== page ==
This obviously is not the case on the issue of fracking. Based on my read, officials danced around the “theory” that fracking contaminates groundwater. For example, “We did not find evidence that these mechanisms have led to widespread, systemic impacts on drinking water resources in the United States.”… “We found specific instances when one or more mechanisms led to impacts on drinking water resources, including contamination of drinking water wells.” Statements as such make me feel like politics is in play. It’s also evident in the fact that they don’t make the findings from their research public. What are they hiding? This issue has been going on for a little over 30years and yet we don’t have an answer if fracking contaminates groundwater. As of July 2015 California Council on Science and Technology released a final assessment of fracking in California and concluded that its effects remain “uninvestigated, unmeasured, and unknown. Basic information about how these chemicals would move through the environment does not exist.”
    It’s a shame that people’s lives are being put at risk and nothing is being done about it. Plants and animals will also suffer from the effects of fracking. I recommend these oil companies come-up with a safer method of drilling for oil and gas. Billions of gallons of water are being wasted and toxic chemicals are also put in environment. In my opinion this will have a negative effect to groundwater but I guess lawmaker and officials can’t see that.
    There’s a saying that goes “You don’t know what you have until you lose it”. Hopefully California lawmakers and officials will realize they have a home before groundwater is depleted and the soil becomes infertile. Yet another educating article and definitely a good read.

    Reply
  7. Beth Stokes

    Fracking has really only been used since the early 80s (1) and has not been around long enough to see the full effects of its use. Further compounding the issue is should fracking be regulated and if so, by whom? While the EPA has been involved with the aftermath of fracking, federal regulation of fracking would prove to be difficult when states have very different opinions on whether or not to allow it. For example Texas has passed legislation PREVENTING moratoriums on fracking while other states have moved to ban the practice entirely (2). Banning fracking shouldn’t necessarily be the issue but regulating the use of the resources and waste products should be. The Clean Water and Safe Drinking Water Acts already act federally to protect water resources but fracking is exempt from many aspects of these laws (3). Not only are millions of gallons of water being used and contaminated in this process, there are many chemicals that are used, many of which are not disclosed to the public (4) and likely federal regulators as well. Then there is the issue of the wastewater generated from fracking. This water is tainted with whatever chemicals were used in the first place and any other contaminants that picked up during the fracking process. The fact that injecting this waste water back in aquifers is the most environmentally friendly option (5) disturbing. I suppose if the aquifer is full enough, adding contaminated water to it isn’t a huge deal. BUT aquifers around the world are not being used in a sustainable fashion and depending on the kinds and amounts of elements and chemicals being injected, this could lead to major environmental and health effects on a global scale.

    Oil companies are promoting fracking as an environmentally friendly method of obtaining methane but in reality, it is not safe for the environment or for the public. There have been numerous reports of health related issues for people living near fracking fields. There are also likely to be numerous health issues we won’t even know about for many generations (6, 7). Until we decrease our reliance on fossil fuel based energy, this is going to continue to be an issue.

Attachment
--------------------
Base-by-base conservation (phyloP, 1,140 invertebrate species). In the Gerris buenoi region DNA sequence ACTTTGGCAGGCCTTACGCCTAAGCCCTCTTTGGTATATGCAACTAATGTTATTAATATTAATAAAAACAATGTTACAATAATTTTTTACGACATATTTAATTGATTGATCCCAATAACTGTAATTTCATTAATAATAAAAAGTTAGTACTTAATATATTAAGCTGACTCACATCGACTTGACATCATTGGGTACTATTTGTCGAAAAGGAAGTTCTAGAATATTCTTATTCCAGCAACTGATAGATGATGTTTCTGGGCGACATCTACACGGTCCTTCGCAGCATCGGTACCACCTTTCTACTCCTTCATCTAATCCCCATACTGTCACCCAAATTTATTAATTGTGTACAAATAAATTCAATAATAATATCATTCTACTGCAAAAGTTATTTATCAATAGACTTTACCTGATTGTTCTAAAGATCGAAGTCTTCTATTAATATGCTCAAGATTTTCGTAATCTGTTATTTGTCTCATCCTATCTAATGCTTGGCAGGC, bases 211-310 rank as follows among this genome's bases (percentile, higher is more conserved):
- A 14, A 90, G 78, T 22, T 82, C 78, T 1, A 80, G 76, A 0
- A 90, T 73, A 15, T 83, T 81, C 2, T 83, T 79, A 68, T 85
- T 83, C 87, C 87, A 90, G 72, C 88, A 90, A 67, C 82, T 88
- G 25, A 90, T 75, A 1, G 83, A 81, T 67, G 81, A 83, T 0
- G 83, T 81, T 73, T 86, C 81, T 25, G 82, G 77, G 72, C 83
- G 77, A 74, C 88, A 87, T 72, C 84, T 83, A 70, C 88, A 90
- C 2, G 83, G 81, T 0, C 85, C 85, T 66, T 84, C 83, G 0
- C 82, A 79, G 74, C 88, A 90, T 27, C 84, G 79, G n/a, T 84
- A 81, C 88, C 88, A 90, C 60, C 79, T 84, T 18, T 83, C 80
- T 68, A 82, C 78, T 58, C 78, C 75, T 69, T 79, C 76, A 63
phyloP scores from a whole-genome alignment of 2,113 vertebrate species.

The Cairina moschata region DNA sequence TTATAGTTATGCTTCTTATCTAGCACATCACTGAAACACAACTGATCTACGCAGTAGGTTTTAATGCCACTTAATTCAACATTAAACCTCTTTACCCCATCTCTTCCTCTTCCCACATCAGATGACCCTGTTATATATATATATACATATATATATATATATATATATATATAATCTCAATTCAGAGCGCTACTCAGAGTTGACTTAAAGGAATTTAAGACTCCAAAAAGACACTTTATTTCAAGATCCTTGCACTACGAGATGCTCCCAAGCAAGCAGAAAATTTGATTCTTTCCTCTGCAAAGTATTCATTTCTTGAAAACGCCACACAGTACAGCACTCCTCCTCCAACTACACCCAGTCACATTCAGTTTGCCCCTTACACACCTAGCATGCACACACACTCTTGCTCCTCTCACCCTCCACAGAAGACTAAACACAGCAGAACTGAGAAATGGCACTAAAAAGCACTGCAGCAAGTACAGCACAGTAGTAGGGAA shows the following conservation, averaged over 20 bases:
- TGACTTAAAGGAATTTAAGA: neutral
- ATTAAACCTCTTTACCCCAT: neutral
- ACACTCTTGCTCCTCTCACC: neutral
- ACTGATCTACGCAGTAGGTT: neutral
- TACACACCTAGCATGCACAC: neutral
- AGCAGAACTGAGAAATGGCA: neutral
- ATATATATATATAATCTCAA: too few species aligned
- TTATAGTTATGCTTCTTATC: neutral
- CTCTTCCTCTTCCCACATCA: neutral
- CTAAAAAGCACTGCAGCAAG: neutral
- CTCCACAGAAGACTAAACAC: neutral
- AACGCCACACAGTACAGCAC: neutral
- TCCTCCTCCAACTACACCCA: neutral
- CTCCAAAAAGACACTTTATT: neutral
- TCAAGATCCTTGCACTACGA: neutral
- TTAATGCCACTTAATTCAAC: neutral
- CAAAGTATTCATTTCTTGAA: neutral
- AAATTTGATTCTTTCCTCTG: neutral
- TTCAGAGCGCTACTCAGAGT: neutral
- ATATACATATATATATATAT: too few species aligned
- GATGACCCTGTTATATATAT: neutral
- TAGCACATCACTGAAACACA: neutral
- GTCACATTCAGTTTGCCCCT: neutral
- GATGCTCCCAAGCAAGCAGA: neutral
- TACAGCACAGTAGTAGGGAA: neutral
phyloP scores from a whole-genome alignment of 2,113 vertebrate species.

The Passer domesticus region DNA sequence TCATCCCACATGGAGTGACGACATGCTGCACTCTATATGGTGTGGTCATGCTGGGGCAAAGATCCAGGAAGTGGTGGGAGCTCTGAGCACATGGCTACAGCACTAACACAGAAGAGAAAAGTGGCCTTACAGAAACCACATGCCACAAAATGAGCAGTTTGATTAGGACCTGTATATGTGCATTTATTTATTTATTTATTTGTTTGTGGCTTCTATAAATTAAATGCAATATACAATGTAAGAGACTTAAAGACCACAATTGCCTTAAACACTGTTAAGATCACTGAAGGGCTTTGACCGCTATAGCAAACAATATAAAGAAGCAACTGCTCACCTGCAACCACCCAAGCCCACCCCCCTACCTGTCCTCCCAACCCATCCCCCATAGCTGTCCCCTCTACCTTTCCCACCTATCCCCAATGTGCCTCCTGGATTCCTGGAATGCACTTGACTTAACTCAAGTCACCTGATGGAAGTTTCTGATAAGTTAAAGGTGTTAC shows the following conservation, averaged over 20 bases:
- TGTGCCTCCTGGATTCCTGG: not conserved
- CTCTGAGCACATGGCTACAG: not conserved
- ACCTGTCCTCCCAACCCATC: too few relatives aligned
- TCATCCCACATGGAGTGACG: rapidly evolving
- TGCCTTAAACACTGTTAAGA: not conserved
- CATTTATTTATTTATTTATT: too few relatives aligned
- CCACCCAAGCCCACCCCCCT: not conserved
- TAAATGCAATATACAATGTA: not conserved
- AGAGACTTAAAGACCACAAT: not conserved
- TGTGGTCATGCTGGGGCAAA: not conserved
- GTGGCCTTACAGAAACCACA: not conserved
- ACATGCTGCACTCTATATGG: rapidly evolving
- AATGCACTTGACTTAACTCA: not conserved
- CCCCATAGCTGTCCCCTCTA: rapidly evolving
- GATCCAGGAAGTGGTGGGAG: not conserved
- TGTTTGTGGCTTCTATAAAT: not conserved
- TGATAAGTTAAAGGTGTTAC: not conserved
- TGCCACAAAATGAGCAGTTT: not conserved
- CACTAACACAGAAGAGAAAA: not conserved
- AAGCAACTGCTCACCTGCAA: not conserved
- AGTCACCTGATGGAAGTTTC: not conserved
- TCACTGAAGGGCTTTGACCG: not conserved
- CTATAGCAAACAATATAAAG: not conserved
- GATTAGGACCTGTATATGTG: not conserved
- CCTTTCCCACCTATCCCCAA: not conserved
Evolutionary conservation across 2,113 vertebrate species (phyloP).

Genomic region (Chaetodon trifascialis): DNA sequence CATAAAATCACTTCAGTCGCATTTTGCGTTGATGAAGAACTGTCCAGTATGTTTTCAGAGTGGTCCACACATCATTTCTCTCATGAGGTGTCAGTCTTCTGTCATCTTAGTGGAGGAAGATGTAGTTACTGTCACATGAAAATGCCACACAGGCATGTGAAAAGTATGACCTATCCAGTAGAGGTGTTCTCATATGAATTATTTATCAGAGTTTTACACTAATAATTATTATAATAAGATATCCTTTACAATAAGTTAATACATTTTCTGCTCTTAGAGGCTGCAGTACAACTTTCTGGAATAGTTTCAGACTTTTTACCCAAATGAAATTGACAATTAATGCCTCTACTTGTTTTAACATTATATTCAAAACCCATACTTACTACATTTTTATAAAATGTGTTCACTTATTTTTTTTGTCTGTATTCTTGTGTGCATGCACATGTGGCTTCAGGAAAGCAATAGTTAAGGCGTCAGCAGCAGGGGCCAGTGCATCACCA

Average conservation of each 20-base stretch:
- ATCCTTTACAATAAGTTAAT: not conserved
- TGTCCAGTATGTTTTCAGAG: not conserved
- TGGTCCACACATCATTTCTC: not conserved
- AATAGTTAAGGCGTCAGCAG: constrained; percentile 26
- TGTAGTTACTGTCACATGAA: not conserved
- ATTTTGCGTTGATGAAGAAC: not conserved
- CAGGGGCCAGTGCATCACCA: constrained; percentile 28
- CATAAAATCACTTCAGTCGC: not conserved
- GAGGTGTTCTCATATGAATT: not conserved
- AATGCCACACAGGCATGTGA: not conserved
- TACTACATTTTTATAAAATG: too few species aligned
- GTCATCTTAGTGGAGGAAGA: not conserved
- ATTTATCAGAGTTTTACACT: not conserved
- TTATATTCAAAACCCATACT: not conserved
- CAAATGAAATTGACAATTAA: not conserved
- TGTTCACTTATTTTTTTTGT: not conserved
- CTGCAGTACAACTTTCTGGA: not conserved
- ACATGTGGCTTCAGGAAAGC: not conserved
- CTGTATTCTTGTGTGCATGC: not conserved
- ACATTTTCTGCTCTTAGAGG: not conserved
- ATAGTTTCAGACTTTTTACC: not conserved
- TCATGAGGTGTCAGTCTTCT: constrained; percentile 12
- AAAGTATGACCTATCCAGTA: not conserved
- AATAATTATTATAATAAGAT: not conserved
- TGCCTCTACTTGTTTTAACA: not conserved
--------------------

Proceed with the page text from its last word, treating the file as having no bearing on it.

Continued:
1.http://www.nrdc.org/energy/gasdrilling/
    2.http://www.bbc.com/news/world-us-canada-32805973
    3.http://cleanwater.org/page/fracking-laws-and-loopholes
    4.https://en.wikipedia.org/wiki/Exemptions_for_hydraulic_fracturing_under_United_States_federal_law
    5.http://www.sfgate.com/business/article/State-let-oil-companies-taint-drinkable-water-in-6054242.php
    6.http://www.theguardian.com/environment/2014/nov/28/fracking-risk-compared-to-thalidomide-and-asbestos-in-walport-report
    7.http://www.theguardian.com/environment/2013/dec/14/fracking-hell-live-next-shale-gas-well-texas-us

    Reply
  8. AL H

    The human race is in danger! The leaders, the ones in the public eye are only allowing the public to know what they want them to know! RESEARCH is important!

    It is sad to know that the threatened water supply is further threatened through the actions of our leading industries and that the CEO’s of these companies will sell a dream, instead of reality, to the public. If the EPA steps in and regulations are being put into action, there is a reason. Fracking is obviously a problem that is contaminating aquifers and wells and will affect not just us, but our predecessors, as well. I am happy to know that some states are putting laws into place to eliminate this source of water pollution. As I was reading about a study done at Duke, where 68 private drinking water wells in northeastern Pennsylvania and New York were investigated and the methane contamination increased sharply with proximity to natural gas drilling and hydraulic fracturing (“fracking”) sites, the closer the well was to an active drilling site, the more likely the methane was detected 1, I am convinced of the severity of the issues that may be resulting from fracking, including the possibility of ingesting toxic chemicals and other waste materials that will serve transcribe in to a health issue, whether it is long-term or short-term. The ordeal in California last summer is also reassurance that we are harming our water resources and assisting in this steady depletion of water supply. We must protect our water supply and our safety and to do this we need the harmful things, such as, fracking to be under strict regulations, since it is obvious that the leaders in the industries are not to be trusted when it comes to our safety.

    References
    1.Holzman, D.C. “Methane Found in Well Water Near Fracking Sites .” Environ Health Perspect 119.7 (2011).

    Reply